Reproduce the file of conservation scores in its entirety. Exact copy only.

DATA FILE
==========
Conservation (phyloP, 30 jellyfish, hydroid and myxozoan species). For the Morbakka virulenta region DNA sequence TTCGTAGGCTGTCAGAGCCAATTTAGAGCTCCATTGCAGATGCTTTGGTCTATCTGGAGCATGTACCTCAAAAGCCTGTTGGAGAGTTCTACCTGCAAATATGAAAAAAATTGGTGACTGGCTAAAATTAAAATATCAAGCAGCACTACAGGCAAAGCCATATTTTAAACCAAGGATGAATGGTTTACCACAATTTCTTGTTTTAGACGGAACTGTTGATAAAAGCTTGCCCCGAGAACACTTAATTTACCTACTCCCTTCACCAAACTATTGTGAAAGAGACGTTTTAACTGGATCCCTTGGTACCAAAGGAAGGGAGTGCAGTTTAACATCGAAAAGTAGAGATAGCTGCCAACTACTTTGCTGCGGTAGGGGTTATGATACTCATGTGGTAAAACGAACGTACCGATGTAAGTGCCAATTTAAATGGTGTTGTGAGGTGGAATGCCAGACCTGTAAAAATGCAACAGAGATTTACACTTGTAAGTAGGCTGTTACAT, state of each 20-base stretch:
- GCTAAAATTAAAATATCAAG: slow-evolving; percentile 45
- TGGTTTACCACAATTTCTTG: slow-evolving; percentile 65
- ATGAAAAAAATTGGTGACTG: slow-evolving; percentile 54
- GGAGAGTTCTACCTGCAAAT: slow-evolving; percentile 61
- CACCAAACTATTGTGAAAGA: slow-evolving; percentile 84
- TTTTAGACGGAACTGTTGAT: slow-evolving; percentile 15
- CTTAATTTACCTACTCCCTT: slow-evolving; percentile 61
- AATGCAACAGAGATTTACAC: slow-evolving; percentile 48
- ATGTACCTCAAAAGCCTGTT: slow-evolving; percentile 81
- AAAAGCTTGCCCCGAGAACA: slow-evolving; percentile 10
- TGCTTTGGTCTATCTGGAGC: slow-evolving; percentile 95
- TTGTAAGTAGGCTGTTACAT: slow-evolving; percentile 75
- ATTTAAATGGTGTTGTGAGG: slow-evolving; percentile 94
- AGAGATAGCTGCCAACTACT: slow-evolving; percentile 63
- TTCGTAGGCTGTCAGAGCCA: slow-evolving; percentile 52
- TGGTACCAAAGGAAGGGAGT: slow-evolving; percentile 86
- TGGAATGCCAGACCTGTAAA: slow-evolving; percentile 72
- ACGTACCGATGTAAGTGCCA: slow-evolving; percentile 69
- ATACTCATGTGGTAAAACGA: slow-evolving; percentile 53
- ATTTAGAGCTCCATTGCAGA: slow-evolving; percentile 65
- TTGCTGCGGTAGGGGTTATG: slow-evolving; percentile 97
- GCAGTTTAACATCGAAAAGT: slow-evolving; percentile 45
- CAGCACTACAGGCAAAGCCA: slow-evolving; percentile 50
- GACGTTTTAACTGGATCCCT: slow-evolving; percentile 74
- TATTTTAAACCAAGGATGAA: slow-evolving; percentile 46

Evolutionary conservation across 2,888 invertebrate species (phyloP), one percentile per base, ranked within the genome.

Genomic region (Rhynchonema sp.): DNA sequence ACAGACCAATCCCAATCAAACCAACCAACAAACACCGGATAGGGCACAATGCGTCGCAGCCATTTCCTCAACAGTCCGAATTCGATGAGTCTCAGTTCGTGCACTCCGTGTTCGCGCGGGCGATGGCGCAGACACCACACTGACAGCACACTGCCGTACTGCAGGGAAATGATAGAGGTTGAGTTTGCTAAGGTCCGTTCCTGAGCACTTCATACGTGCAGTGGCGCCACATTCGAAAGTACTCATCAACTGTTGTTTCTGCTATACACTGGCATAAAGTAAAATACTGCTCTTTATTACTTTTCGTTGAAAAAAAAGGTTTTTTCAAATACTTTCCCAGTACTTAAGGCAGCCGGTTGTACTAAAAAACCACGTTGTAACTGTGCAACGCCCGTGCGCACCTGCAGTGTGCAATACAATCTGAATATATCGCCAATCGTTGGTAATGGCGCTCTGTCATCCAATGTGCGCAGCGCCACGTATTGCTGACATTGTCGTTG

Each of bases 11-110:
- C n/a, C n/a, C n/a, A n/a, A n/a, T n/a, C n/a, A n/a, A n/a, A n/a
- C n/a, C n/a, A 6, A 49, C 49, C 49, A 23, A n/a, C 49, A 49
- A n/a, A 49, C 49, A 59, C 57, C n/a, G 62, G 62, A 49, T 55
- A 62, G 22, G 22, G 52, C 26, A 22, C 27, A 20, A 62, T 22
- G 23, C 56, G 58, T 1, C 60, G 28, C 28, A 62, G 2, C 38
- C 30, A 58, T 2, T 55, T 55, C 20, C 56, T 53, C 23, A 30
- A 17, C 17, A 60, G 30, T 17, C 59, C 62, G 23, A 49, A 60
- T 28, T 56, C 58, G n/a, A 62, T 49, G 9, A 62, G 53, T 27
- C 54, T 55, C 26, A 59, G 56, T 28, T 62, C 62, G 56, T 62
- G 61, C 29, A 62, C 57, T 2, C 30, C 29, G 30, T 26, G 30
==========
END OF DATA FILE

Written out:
Conservation (phyloP, 30 jellyfish, hydroid and myxozoan species). For the Morbakka virulenta region DNA sequence TTCGTAGGCTGTCAGAGCCAATTTAGAGCTCCATTGCAGATGCTTTGGTCTATCTGGAGCATGTACCTCAAAAGCCTGTTGGAGAGTTCTACCTGCAAATATGAAAAAAATTGGTGACTGGCTAAAATTAAAATATCAAGCAGCACTACAGGCAAAGCCATATTTTAAACCAAGGATGAATGGTTTACCACAATTTCTTGTTTTAGACGGAACTGTTGATAAAAGCTTGCCCCGAGAACACTTAATTTACCTACTCCCTTCACCAAACTATTGTGAAAGAGACGTTTTAACTGGATCCCTTGGTACCAAAGGAAGGGAGTGCAGTTTAACATCGAAAAGTAGAGATAGCTGCCAACTACTTTGCTGCGGTAGGGGTTATGATACTCATGTGGTAAAACGAACGTACCGATGTAAGTGCCAATTTAAATGGTGTTGTGAGGTGGAATGCCAGACCTGTAAAAATGCAACAGAGATTTACACTTGTAAGTAGGCTGTTACAT, state of each 20-base stretch:
- GCTAAAATTAAAATATCAAG: slow-evolving; percentile 45
- TGGTTTACCACAATTTCTTG: slow-evolving; percentile 65
- ATGAAAAAAATTGGTGACTG: slow-evolving; percentile 54
- GGAGAGTTCTACCTGCAAAT: slow-evolving; percentile 61
- CACCAAACTATTGTGAAAGA: slow-evolving; percentile 84
- TTTTAGACGGAACTGTTGAT: slow-evolving; percentile 15
- CTTAATTTACCTACTCCCTT: slow-evolving; percentile 61
- AATGCAACAGAGATTTACAC: slow-evolving; percentile 48
- ATGTACCTCAAAAGCCTGTT: slow-evolving; percentile 81
- AAAAGCTTGCCCCGAGAACA: slow-evolving; percentile 10
- TGCTTTGGTCTATCTGGAGC: slow-evolving; percentile 95
- TTGTAAGTAGGCTGTTACAT: slow-evolving; percentile 75
- ATTTAAATGGTGTTGTGAGG: slow-evolving; percentile 94
- AGAGATAGCTGCCAACTACT: slow-evolving; percentile 63
- TTCGTAGGCTGTCAGAGCCA: slow-evolving; percentile 52
- TGGTACCAAAGGAAGGGAGT: slow-evolving; percentile 86
- TGGAATGCCAGACCTGTAAA: slow-evolving; percentile 72
- ACGTACCGATGTAAGTGCCA: slow-evolving; percentile 69
- ATACTCATGTGGTAAAACGA: slow-evolving; percentile 53
- ATTTAGAGCTCCATTGCAGA: slow-evolving; percentile 65
- TTGCTGCGGTAGGGGTTATG: slow-evolving; percentile 97
- GCAGTTTAACATCGAAAAGT: slow-evolving; percentile 45
- CAGCACTACAGGCAAAGCCA: slow-evolving; percentile 50
- GACGTTTTAACTGGATCCCT: slow-evolving; percentile 74
- TATTTTAAACCAAGGATGAA: slow-evolving; percentile 46

Evolutionary conservation across 2,888 invertebrate species (phyloP), one percentile per base, ranked within the genome.

Genomic region (Rhynchonema sp.): DNA sequence ACAGACCAATCCCAATCAAACCAACCAACAAACACCGGATAGGGCACAATGCGTCGCAGCCATTTCCTCAACAGTCCGAATTCGATGAGTCTCAGTTCGTGCACTCCGTGTTCGCGCGGGCGATGGCGCAGACACCACACTGACAGCACACTGCCGTACTGCAGGGAAATGATAGAGGTTGAGTTTGCTAAGGTCCGTTCCTGAGCACTTCATACGTGCAGTGGCGCCACATTCGAAAGTACTCATCAACTGTTGTTTCTGCTATACACTGGCATAAAGTAAAATACTGCTCTTTATTACTTTTCGTTGAAAAAAAAGGTTTTTTCAAATACTTTCCCAGTACTTAAGGCAGCCGGTTGTACTAAAAAACCACGTTGTAACTGTGCAACGCCCGTGCGCACCTGCAGTGTGCAATACAATCTGAATATATCGCCAATCGTTGGTAATGGCGCTCTGTCATCCAATGTGCGCAGCGCCACGTATTGCTGACATTGTCGTTG

Each of bases 11-110:
- C n/a, C n/a, C n/a, A n/a, A n/a, T n/a, C n/a, A n/a, A n/a, A n/a
- C n/a, C n/a, A 6, A 49, C 49, C 49, A 23, A n/a, C 49, A 49
- A n/a, A 49, C 49, A 59, C 57, C n/a, G 62, G 62, A 49, T 55
- A 62, G 22, G 22, G 52, C 26, A 22, C 27, A 20, A 62, T 22
- G 23, C 56, G 58, T 1, C 60, G 28, C 28, A 62, G 2, C 38
- C 30, A 58, T 2, T 55, T 55, C 20, C 56, T 53, C 23, A 30
- A 17, C 17, A 60, G 30, T 17, C 59, C 62, G 23, A 49, A 60
- T 28, T 56, C 58, G n/a, A 62, T 49, G 9, A 62, G 53, T 27
- C 54, T 55, C 26, A 59, G 56, T 28, T 62, C 62, G 56, T 62
- G 61, C 29, A 62, C 57, T 2, C 30, C 29, G 30, T 26, G 30